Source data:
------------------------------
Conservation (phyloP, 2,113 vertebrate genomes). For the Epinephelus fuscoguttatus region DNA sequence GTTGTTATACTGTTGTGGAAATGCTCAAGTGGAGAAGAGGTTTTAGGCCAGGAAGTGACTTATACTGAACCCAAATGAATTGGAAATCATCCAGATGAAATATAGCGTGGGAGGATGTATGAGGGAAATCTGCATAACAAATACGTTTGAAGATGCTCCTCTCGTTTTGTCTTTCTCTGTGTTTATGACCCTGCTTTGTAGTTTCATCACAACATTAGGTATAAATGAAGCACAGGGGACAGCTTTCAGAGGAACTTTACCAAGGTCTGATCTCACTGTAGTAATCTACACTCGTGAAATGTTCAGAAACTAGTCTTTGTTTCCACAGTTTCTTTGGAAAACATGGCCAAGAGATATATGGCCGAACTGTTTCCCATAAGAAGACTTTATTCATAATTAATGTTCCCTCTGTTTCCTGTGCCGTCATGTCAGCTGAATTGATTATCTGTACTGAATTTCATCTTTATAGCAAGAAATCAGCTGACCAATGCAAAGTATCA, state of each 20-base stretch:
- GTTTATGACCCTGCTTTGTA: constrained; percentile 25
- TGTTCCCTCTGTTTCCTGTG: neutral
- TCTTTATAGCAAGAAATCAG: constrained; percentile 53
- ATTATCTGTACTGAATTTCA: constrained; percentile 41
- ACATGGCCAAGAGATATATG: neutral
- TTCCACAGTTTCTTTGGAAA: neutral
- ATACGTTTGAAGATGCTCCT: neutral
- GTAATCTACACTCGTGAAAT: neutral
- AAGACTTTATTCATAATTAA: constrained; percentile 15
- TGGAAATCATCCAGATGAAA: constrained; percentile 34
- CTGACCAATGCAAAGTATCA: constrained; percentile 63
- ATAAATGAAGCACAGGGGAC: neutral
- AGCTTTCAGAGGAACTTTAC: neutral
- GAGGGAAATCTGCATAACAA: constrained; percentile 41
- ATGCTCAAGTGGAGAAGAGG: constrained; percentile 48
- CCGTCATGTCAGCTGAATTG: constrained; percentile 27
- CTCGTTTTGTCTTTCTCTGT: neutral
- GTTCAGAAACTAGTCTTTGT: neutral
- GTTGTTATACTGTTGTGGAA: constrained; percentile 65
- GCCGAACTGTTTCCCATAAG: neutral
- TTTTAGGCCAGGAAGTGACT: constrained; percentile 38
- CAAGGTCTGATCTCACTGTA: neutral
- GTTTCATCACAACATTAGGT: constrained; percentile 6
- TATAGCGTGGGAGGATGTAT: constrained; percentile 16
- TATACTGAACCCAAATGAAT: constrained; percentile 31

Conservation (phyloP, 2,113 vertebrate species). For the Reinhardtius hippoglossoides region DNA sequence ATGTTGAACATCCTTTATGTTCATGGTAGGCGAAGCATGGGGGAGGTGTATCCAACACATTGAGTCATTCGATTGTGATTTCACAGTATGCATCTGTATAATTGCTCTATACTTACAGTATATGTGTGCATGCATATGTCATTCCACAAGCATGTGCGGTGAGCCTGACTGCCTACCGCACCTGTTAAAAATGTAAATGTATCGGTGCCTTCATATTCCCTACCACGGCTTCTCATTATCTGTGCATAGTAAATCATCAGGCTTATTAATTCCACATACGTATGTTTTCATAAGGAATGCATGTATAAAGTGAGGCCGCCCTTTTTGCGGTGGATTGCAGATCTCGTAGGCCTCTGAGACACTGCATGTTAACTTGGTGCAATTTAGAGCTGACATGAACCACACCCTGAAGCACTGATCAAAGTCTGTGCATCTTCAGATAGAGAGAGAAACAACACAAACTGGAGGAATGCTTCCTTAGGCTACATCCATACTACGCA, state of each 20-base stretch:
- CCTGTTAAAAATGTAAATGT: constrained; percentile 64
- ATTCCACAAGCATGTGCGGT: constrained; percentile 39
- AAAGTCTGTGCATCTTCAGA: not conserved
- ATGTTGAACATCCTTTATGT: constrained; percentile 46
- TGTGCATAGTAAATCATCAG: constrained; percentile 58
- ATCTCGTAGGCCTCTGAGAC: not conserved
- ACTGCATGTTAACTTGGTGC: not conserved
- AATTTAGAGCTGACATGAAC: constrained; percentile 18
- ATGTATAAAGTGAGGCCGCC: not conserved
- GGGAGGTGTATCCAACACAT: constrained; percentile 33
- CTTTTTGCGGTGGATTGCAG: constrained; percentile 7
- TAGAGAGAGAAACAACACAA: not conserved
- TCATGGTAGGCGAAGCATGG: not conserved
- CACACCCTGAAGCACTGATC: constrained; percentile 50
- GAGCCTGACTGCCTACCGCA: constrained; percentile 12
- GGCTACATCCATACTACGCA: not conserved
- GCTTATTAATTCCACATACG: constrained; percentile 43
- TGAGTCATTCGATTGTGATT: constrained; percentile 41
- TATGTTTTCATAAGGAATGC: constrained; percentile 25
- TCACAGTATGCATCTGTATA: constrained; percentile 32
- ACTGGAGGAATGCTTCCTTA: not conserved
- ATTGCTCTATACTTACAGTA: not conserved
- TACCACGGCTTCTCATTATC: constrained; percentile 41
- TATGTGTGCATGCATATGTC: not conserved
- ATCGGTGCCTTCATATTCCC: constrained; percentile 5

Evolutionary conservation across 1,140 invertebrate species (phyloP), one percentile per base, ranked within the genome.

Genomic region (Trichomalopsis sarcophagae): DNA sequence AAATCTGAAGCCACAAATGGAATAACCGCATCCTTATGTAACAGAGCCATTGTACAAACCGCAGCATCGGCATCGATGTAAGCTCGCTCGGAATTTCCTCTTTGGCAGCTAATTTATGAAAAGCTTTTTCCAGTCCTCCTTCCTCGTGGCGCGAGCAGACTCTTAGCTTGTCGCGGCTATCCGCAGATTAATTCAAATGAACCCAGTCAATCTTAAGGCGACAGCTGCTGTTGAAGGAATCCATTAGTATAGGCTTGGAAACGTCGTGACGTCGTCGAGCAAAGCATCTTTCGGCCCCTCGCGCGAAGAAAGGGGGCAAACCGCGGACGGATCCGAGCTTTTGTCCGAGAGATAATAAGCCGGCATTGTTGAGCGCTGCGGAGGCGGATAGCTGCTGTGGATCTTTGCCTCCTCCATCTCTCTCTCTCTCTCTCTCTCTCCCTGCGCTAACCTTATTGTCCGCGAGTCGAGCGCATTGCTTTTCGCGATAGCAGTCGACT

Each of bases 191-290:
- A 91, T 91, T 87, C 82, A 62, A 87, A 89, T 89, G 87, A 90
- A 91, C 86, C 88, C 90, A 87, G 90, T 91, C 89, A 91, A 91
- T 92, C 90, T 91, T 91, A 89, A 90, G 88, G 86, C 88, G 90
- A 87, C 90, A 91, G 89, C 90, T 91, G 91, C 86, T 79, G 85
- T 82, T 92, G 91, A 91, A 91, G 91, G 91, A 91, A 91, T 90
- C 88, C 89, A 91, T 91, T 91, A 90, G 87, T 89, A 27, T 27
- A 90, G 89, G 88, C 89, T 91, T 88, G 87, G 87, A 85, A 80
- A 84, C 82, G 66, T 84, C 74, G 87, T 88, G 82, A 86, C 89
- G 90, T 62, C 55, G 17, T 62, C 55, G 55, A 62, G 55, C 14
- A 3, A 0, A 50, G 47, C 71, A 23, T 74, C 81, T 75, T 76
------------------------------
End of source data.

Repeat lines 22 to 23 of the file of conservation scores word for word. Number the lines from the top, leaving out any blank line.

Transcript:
- TTTTAGGCCAGGAAGTGACT: constrained; percentile 38
- CAAGGTCTGATCTCACTGTA: neutral